Tampa dedicates new Police Athletic League gym

Tampa Bay Buccaneers linebacker Dekoda Watson, center, and defensive back Keith Tandy have a team huddle with kids Tuesday in the new Police Athletic League of Tampa recreation center for at-risk children.

DANIEL WALLACE | Times

Tampa Bay Buccaneers linebacker Dekoda Watson, center, and defensive back Keith Tandy have a team huddle with kids Tuesday in the new Police Athletic League of Tampa recreation center for at-risk children.

TAMPA — Before, when it rained, they had to pull out buckets.

Games of basketball were dangerous. Dashes to classrooms in portable buildings were treacherous. But at least those buildings didn't have termites.

Dennis Miller, 17, has lots of good memories of the old Police Athletic League gym in Tampa, near Sligh and Armenia avenues. He and his friends would make up games and play four square.

But this new building is awesome, he says.

On Tuesday, a group of Tampa leaders dedicated the new $4 million gym made possible by donations from philanthropists John and Susan Sykes and the Sykes Enterprises Charitable Foundation, along with $1.2 million in seized drug money.

The new 25,000-square-foot space at 1924 W Diana St. has a large six-hoop basketball court, weight room, recreational area, computer room and a martial arts space.

No need for portable buildings. No more termites or leaking roof.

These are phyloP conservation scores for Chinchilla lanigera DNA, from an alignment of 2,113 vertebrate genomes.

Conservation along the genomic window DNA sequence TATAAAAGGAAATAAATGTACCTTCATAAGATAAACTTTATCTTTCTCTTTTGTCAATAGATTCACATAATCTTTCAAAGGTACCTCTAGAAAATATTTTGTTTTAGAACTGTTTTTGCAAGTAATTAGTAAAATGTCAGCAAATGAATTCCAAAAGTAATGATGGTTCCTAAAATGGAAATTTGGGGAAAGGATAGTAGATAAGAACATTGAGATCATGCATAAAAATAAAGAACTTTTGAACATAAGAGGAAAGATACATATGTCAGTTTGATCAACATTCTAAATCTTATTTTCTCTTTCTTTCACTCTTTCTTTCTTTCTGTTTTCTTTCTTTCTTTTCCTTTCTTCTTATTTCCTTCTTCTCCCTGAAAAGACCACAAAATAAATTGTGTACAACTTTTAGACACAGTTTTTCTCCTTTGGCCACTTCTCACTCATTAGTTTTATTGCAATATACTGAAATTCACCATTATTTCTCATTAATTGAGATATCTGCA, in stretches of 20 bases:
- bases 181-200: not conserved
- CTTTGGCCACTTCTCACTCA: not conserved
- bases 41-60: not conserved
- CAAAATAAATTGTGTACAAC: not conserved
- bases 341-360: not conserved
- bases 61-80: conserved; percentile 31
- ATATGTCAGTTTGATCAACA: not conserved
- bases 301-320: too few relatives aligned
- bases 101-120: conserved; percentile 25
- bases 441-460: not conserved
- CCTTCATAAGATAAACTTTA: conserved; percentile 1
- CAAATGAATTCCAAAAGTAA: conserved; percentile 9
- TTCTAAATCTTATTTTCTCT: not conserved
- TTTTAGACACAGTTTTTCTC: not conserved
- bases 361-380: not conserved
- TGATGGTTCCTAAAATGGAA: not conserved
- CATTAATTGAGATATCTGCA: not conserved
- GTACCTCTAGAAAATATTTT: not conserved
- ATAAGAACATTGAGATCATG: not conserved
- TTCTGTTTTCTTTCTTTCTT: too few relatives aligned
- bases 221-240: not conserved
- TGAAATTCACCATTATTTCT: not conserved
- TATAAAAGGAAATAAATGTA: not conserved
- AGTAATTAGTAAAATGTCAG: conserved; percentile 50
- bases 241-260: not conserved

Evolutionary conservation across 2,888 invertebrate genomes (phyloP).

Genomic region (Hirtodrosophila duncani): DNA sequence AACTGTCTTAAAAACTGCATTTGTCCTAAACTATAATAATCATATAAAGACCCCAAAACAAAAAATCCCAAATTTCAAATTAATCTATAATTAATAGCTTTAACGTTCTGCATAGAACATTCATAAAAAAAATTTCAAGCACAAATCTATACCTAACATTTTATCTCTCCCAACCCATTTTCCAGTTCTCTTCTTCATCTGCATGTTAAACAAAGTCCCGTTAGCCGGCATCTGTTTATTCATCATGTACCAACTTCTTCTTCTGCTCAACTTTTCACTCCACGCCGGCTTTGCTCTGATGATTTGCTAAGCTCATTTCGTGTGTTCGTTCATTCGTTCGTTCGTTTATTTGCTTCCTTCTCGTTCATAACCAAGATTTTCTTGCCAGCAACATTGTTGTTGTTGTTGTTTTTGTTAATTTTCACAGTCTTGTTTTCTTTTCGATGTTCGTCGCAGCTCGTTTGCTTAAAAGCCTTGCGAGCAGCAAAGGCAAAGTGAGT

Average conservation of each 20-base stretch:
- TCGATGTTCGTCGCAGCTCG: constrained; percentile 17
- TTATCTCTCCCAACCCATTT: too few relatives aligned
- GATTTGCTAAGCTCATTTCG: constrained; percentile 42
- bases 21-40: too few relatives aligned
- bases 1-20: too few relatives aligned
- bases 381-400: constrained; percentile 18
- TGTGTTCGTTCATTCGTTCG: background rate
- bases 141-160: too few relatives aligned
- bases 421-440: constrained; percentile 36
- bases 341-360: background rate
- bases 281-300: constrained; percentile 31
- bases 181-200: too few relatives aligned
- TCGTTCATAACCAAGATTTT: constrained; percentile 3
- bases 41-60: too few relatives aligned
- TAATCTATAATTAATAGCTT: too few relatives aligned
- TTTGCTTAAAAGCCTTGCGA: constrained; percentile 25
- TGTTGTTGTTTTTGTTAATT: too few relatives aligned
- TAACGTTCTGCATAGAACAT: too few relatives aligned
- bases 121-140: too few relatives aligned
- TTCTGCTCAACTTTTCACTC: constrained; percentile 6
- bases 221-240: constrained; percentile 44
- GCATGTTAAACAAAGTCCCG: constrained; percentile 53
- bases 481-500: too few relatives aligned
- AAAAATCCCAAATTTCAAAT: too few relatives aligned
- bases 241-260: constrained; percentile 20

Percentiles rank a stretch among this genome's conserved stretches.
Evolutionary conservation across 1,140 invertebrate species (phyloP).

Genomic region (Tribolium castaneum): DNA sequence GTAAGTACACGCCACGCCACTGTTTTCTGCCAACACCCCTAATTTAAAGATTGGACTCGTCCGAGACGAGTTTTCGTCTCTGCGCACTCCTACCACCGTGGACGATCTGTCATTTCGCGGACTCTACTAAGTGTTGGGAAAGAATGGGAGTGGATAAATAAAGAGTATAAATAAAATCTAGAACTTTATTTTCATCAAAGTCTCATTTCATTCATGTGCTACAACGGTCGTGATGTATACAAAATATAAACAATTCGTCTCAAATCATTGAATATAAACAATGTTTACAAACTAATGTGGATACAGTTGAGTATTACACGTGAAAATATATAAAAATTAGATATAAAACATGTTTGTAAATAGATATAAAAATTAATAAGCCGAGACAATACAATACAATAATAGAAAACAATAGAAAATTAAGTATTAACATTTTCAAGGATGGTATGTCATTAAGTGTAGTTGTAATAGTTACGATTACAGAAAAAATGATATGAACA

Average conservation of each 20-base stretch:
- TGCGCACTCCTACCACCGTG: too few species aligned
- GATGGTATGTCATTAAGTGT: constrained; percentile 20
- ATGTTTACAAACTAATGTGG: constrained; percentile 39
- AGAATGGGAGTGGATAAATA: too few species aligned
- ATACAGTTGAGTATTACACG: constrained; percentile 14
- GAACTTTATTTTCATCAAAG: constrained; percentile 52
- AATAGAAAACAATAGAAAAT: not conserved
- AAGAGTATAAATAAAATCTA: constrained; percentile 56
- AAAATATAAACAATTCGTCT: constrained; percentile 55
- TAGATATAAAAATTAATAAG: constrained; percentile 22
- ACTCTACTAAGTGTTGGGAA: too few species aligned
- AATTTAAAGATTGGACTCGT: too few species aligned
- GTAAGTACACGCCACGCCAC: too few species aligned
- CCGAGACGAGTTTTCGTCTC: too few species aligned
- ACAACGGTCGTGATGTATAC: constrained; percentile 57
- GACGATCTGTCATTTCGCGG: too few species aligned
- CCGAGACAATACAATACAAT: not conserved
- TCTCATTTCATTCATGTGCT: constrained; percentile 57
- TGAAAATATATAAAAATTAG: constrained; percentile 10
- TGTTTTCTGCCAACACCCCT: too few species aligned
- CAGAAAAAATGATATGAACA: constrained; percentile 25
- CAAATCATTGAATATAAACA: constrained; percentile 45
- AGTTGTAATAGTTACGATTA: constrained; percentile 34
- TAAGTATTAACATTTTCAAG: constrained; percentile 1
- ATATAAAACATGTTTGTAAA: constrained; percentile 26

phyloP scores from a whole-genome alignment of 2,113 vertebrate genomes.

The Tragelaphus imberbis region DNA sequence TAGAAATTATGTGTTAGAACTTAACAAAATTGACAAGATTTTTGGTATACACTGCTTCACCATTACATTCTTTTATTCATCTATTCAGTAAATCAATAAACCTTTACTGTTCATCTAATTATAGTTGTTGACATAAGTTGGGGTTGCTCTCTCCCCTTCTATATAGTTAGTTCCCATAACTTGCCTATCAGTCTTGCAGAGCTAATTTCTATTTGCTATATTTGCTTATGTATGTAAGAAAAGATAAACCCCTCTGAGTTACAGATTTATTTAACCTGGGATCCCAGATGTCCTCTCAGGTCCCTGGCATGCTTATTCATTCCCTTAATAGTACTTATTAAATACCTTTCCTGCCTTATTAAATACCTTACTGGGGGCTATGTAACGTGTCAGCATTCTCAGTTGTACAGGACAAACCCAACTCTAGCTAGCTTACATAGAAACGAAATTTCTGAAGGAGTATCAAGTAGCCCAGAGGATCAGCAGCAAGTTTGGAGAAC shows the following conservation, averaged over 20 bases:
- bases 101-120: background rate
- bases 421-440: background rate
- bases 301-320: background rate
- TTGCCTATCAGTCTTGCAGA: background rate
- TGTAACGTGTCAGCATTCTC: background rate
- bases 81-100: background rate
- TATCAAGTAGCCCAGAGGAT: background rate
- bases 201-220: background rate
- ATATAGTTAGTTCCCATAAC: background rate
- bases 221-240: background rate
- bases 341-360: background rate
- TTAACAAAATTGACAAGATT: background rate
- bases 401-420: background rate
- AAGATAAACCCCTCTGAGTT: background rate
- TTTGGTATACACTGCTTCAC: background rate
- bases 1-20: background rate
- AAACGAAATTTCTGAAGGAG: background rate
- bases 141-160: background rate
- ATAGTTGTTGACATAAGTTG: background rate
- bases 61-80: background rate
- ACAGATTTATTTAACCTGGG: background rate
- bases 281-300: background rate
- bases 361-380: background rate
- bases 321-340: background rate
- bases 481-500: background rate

The local Police Athletic League director Phil Ray says he still cannot believe it.

"I call it the miracle on Diana Street," he said Tuesday.

It all came together several years ago, when the league's board realized they had to tear down the old building. Built in the 1940s, it was old and the cost of repairs meant razing the building made more sense.

The league, which offers after-school and summer programs for about 500 children, raised nearly $400,000, "which was enough to building a parking lot," Ray said.

Police Chief Jane Castor, who is on the league's board, took their concerns to John Sykes, and within two months, the money came together, Ray said.

Many of the children the league serves are considered underprivileged or "at-risk." Giving them a constructive way to spend their time helps build futures and reduces crime, Castor said.

Speaking before a small crowd at Tuesday's dedication, Castor called it one of the crowning achievements of her tenure as police chief.

"This will be here long after I'm gone, for generations to come," she said. "This will shape the lives of children in this community."

Jessica Vander Velde can be reached at jvandervelde@tampabay.com or (813) 226-3433.

Tampa dedicates new Police Athletic League gym 03/19/13 [Last modified: Wednesday, March 20, 2013 12:27am]

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